Additionally, the outflow of resources for other payments that weren’t included in the subscription liability, like termination penalties, is also one of the disclosure requirements under GASB 96.
The fifth disclosure requirement under GASB 96 involves the reporting of the principal and interest obligations related to subscription liability, broken down year by year for the next five fiscal years and then in five-year increments thereafter.
The principal and interest requirements are the amount a government entity is obligated to pay in the future as part of the subscription liability. The principal is the original amount of the liability while the interest is the cost of using the subscription asset that accumulates over time. These numbers must be reported to maturity.
Disclosing this information ensures that readers of the financial statements have a clear understanding of the government entity's future commitments related to its SBITAs.
Commitments under SBITAs that have not yet commenced must also be disclosed.
During the term of a SBITA, a situation may arise in which the manner or duration of use of the subscription asset may become impaired. If any losses are to occur due to these impairments or a change in the subscription liability, it must be disclosed.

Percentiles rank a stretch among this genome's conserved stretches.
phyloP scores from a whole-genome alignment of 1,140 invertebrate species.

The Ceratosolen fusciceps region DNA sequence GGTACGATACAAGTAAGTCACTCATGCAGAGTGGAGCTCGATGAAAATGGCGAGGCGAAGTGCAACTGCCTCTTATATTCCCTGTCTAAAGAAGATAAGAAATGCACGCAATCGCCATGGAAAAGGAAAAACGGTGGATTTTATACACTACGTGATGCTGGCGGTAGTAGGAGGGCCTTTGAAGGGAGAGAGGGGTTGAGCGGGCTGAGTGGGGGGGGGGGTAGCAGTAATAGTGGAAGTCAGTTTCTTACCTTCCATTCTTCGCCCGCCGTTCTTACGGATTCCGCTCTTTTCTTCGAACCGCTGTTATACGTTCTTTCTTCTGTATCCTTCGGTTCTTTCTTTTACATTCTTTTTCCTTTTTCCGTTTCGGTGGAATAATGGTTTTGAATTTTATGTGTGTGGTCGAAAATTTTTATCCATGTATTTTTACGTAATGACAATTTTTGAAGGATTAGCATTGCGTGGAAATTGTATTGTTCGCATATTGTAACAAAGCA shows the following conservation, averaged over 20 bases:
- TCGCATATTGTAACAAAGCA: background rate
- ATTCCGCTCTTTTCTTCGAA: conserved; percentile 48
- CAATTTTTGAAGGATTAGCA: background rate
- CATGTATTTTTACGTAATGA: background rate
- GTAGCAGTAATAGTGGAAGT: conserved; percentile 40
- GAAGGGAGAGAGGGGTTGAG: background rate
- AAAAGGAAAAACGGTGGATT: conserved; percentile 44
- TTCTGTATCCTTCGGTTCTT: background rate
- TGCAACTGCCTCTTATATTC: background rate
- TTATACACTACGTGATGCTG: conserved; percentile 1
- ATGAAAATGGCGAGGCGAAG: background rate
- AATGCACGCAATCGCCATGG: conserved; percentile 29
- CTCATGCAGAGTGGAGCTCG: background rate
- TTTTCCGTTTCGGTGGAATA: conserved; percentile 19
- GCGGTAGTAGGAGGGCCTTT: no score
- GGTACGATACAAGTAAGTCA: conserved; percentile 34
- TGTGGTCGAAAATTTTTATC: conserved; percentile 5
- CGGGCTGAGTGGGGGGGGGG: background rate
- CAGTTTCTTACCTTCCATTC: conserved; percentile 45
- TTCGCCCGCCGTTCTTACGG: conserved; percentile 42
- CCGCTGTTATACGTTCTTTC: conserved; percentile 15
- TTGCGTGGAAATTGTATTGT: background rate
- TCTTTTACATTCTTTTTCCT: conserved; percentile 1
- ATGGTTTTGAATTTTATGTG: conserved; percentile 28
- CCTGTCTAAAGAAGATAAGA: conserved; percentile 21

Finally, balance restatement details must be reported for the fiscal year of 2023 only.
Meeting the disclosure requirements for GASB 96 can be quite a tall task, especially without the right resources. With LeaseCrunch, however, simplifying your SBITA accounting is easy. LeaseCrunch’s automated lease and SBITA accounting software eliminates the need for spreadsheets, allowing you to effortlessly find the numbers you need to meet the disclosure requirements for GASB 96 on your financial sheet and for your next reporting period. To learn more, contact us, and we will set you up to schedule a demo with a member of our team.
Implementing GASB 96 can significantly impact your financial statements. The changes mainly surface in the recognition of subscription liabilities and corresponding subscription assets. This standard enhances transparency, providing a more accurate representation of a government entity’s present and future financial obligations.